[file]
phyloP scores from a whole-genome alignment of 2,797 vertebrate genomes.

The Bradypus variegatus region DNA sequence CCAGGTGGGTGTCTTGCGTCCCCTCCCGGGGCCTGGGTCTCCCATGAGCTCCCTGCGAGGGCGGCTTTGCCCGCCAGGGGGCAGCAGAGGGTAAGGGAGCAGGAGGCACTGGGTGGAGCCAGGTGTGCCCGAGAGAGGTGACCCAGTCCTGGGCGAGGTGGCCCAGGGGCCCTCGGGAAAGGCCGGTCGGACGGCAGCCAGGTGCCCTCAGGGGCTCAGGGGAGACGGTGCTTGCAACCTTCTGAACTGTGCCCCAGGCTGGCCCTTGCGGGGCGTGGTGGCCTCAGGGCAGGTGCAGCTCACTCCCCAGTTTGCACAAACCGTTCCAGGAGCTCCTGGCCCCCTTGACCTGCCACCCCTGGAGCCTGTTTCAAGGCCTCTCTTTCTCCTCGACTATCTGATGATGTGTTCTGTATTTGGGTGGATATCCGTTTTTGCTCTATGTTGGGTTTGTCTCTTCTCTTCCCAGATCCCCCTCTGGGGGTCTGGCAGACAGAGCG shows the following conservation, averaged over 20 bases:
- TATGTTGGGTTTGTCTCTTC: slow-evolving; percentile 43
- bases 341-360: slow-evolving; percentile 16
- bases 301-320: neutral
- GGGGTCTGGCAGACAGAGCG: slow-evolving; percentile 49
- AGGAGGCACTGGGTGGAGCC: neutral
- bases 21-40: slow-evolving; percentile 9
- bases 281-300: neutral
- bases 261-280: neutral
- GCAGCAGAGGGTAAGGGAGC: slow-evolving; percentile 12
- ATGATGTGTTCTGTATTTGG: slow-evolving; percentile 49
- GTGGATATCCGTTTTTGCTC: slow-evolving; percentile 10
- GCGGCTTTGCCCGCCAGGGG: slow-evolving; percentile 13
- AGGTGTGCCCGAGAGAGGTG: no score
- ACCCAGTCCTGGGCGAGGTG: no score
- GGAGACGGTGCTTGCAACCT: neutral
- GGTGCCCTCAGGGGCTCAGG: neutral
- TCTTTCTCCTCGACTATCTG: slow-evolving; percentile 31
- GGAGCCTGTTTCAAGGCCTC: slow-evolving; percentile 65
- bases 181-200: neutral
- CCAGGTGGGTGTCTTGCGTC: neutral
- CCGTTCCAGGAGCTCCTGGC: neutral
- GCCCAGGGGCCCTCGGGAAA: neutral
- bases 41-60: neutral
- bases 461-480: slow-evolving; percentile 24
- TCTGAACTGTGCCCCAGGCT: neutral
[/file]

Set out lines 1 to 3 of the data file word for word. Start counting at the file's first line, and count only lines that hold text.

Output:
phyloP scores from a whole-genome alignment of 2,797 vertebrate genomes.

The Bradypus variegatus region DNA sequence CCAGGTGGGTGTCTTGCGTCCCCTCCCGGGGCCTGGGTCTCCCATGAGCTCCCTGCGAGGGCGGCTTTGCCCGCCAGGGGGCAGCAGAGGGTAAGGGAGCAGGAGGCACTGGGTGGAGCCAGGTGTGCCCGAGAGAGGTGACCCAGTCCTGGGCGAGGTGGCCCAGGGGCCCTCGGGAAAGGCCGGTCGGACGGCAGCCAGGTGCCCTCAGGGGCTCAGGGGAGACGGTGCTTGCAACCTTCTGAACTGTGCCCCAGGCTGGCCCTTGCGGGGCGTGGTGGCCTCAGGGCAGGTGCAGCTCACTCCCCAGTTTGCACAAACCGTTCCAGGAGCTCCTGGCCCCCTTGACCTGCCACCCCTGGAGCCTGTTTCAAGGCCTCTCTTTCTCCTCGACTATCTGATGATGTGTTCTGTATTTGGGTGGATATCCGTTTTTGCTCTATGTTGGGTTTGTCTCTTCTCTTCCCAGATCCCCCTCTGGGGGTCTGGCAGACAGAGCG shows the following conservation, averaged over 20 bases:
- TATGTTGGGTTTGTCTCTTC: slow-evolving; percentile 43